Clinical Research Center at Marshfield Clinic Research Institute was an integral part in research that has recently shown that taking low-dose methotrexate does not reduce additional cardiovascular events in patients with either diabetes or metabolic syndrome.

The Cardiovascular Inflammation Reduction Trial (CIRT) was a 5-year study conducted by the National Institutes of Health (NIH). The Research Institute was a research site for the study. The findings were recently published in the New England Journal of Medicine.

“Inflammation contributes to atherosclerosis, or cardiovascular events,” said Dr. Mateen Abidi, principal investigator for the study at the Research Institute and cardiologist at Marshfield Clinic Health System. “The NIH has been researching inflammation and its role in cardiovascular events over a period of more than 20 years.”

Canakinumab has already been shown to reduce cardiovascular events in those with diabetes by reducing inflammation, but this medication is an expensive option.

Low-dose methotrexate is a common medication taken by patients with rheumatoid arthritis to reduce inflammation. CIRT researchers wanted to see if this less expensive medication could reduce cardiovascular events similar to canakinumab.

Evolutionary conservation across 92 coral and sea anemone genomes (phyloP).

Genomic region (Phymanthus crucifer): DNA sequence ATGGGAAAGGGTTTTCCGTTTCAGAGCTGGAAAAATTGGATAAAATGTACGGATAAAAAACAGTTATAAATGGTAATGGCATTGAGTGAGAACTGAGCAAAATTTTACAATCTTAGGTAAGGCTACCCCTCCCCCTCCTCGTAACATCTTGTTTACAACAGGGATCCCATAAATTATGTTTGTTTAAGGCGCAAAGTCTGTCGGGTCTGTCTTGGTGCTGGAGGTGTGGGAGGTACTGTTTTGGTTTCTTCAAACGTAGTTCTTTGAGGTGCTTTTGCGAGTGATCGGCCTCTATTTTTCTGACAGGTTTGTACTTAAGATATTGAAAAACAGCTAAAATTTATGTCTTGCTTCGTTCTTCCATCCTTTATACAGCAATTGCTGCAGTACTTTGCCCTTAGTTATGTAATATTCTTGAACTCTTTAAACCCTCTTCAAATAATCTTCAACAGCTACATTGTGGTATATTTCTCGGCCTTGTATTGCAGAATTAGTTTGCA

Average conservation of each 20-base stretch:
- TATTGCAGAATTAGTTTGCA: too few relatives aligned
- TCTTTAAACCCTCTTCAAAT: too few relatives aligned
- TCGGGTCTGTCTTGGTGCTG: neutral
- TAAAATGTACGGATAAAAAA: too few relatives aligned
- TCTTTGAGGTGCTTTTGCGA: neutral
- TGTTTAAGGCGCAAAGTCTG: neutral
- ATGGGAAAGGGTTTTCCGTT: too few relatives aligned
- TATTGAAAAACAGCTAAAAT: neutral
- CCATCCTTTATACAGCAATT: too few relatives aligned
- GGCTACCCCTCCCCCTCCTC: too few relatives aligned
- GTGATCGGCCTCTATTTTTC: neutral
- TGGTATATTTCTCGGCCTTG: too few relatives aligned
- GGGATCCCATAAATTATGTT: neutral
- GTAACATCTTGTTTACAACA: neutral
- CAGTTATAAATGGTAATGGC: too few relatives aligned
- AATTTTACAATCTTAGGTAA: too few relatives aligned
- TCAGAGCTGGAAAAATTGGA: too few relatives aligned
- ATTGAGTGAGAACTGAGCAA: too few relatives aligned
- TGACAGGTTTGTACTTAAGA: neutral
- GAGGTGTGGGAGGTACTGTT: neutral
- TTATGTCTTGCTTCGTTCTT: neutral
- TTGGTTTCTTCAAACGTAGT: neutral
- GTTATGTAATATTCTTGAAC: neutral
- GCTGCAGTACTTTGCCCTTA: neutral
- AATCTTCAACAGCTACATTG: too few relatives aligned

“In research language we note this as a negative trial, meaning it did not help with cardiovascular events,” said Dr. Abidi. “However in a positive way, it did teach future researchers that the inflammatory hypothesis and questions have to be focused on targeting specific anti-inflammatory markers.”

The genetic markers that are known to be connected to atherosclerosis and inflammation are the c-reactive protein, interleukin 1B and interleukin 6. The study looking at canakinumab did target interleukin 6.

The CIRT study also has led researchers to question why patients with rheumatoid arthritis that take low-dose methotrexate have lower incidences of cardiovascular events.

“Maybe in patients that have active rheumatoid arthritis and you inhibit it at an active stage, you see the results,” Dr. Abidi said. This, and many other hypotheses, is yet to be answered surrounding cardiovascular events.

Special recognition

The Research Institute team that worked on CIRT was recognized by the NIH for having an equal balance of male and female participants. This is an important factor because males tend to participate in research more frequently than females.

Not only did the Research Institute participate in the CIRT study, but it also played an integral part in a research study that led to the CIRT study.

“In a study published in 2005, Research Institute researchers and others across the nation found that if you take a medication to decrease cholesterol or a medication that reduced the c-reactive protein, you could reduce cardiovascular events,” said Dr. Shereif Rezkalla, cardiologist at Marshfield Clinic Health System, and investigator for CIRT and the 2005 study. “The research also found that if you could do both, the chance of cardiovascular events were even less.”